What some may call hypocritical, the Seal Beach Police Department recently terminated a Custody Officer/Appellant, under the auspices of violating a variety of safety protocols, while the Department was in blatant violation of its own policies relating to minimum staffing requirements at the City’s jail. Attorney Andrew M. Dawson represented the Custody Officer during the administrative appeal of this matter. There were no substantial disputes regarding the facts of this case; however, the alleged violations did not warrant termination, which was agreed to by the Arbitrator.
The Custody Officer was assigned to work in the City’s jail facility, which was primarily a “pay to stay” facility for non-violent inmates, who were housed and enrolled in a work-release program. The allegations surrounding the Custody Officer’s termination arose on February 7, 2010 (Super Bowl Sunday) when the Custody Officer allowed three inmates to order pizzas and watch the Super Bowl game in the jail office. While in the jail office, the Custody Officer left the inmates unsupervised five separate times for periods of time ranging from 8 seconds to 80 seconds and allowed one inmate to view his Facebook page and look at hers while in the office.
The Department alleges these serious breaches of security could have caused a myriad of officer-safety issues. However, the Arbitrator recognized “the Department has created the proverbial parade of possible horrible consequences that overstate the seriousness of some of the violations.” Moreover, the Arbitrator recognized that mere access to the jail office was not the only possible place where inmates could allegedly arm themselves, as there were other items readily available in other parts of the jail that could have been weaponized.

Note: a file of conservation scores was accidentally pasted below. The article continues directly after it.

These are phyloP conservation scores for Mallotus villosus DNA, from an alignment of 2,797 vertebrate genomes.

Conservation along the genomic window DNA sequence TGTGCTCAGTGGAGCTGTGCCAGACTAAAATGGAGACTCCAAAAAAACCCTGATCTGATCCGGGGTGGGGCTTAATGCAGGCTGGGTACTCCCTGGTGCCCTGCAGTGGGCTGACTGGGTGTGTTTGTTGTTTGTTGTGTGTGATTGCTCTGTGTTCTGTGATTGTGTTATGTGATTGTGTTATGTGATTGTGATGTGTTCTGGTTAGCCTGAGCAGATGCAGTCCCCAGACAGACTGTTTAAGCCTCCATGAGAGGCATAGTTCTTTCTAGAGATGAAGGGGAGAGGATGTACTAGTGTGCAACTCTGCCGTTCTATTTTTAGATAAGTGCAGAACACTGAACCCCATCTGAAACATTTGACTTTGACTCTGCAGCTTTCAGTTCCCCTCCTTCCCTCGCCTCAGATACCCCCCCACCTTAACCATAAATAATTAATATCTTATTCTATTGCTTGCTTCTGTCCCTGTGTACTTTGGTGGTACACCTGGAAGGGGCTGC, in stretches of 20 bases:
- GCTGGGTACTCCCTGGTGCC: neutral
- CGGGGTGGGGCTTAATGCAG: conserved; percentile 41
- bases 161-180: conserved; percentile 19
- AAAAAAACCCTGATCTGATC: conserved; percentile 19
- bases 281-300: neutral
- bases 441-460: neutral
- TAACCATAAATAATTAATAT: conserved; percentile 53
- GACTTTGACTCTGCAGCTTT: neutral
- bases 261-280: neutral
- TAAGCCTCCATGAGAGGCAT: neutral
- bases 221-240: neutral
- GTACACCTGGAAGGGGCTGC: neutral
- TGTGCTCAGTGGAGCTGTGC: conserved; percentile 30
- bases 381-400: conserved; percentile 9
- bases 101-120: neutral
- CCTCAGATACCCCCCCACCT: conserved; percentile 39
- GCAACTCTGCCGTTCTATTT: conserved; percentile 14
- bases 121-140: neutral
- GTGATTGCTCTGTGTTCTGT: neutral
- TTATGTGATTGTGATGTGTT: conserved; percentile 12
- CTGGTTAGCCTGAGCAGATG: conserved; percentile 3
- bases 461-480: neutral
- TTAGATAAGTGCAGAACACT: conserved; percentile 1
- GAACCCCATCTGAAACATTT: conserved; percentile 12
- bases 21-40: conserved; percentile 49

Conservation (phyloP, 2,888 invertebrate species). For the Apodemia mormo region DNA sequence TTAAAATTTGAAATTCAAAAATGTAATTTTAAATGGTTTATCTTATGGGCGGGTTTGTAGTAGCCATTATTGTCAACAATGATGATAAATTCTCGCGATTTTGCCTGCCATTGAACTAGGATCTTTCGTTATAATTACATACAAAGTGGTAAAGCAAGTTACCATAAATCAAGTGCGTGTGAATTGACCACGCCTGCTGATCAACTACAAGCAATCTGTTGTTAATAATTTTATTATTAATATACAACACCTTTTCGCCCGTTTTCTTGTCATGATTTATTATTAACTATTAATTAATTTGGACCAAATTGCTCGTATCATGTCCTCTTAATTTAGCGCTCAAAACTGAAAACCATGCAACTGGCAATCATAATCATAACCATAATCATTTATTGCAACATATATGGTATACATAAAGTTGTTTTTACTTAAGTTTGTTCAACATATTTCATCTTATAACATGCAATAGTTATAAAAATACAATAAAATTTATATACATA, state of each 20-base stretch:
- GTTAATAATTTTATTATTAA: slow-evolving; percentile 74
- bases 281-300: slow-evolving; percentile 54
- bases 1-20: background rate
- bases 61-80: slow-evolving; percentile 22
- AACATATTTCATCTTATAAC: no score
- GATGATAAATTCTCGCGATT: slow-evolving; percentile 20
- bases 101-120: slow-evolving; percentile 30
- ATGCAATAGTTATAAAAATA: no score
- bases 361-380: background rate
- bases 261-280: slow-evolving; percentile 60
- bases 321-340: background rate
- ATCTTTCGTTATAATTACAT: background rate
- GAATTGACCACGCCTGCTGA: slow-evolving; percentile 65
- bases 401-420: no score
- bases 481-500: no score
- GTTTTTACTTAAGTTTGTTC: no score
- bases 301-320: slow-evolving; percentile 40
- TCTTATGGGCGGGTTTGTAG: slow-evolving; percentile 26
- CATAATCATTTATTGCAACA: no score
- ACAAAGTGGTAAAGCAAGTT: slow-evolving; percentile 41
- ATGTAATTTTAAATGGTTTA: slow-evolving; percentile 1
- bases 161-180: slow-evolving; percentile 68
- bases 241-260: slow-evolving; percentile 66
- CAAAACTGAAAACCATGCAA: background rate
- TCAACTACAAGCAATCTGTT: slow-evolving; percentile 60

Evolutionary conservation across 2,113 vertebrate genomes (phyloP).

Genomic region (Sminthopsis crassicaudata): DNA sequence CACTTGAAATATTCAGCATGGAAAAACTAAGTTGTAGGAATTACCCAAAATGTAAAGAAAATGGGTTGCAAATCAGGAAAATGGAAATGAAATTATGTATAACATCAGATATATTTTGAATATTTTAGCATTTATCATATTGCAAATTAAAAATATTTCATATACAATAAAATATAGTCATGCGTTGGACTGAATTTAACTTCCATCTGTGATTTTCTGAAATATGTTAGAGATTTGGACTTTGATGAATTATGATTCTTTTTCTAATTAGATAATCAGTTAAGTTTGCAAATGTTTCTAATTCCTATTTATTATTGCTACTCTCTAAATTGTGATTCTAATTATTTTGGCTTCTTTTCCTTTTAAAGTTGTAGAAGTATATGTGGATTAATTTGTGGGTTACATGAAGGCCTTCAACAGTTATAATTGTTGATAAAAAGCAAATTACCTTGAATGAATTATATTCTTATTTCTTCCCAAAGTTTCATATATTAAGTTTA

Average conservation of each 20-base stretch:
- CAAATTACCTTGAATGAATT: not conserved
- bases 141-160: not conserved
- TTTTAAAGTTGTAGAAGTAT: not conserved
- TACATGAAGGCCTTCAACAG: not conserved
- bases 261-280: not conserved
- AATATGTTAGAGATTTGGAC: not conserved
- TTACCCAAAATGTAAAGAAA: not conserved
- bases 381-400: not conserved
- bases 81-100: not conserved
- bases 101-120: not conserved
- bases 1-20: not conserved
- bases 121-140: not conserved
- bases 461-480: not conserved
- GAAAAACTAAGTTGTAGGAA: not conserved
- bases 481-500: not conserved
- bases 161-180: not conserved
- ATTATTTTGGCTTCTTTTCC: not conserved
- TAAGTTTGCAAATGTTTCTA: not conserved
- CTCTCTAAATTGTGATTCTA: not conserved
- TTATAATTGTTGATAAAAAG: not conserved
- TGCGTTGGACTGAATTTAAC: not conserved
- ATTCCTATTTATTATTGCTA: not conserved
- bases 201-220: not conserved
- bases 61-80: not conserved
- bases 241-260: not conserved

Additionally, the Arbitrator found that there were mixed signals given to staff and the Department had failed to properly train employees, as it had previously allowed out-of-plan meals to be brought in for special occasions. Why would the Custody Officer believe that ordering pizza for the Super Bowl would be any different?
Lastly, the Department had policies outlining the minimum staffing levels for the City’s jail, which required a minimum of 2 custody officers on duty at a time. However, the policy “had not been followed by the Department for a substantial period prior to this occasion.” One would expect that if safety is the primary concern for the Department then why would it fail to follow minimum staffing policies? For example, on the date in question, Appellant worked alone while monitoring 23 inmates. Certainly, one custodial officer to 23 inmates is much more of an officer-safety concern than the allegations the Department made against Appellant. Why is the Seal Beach Police command staff not terminated for their blatant violations of their own policies, since they committed these alleged safety violations over a prolonged period of time and our client’s violation occurred during one day and not to the level of the Department’s violations? It is hypocrisy at its finest.
As a result, the Arbitrator held there was no just cause for discipline and thereby ordered Appellant’s immediate reinstatement with the issuance of a written warning.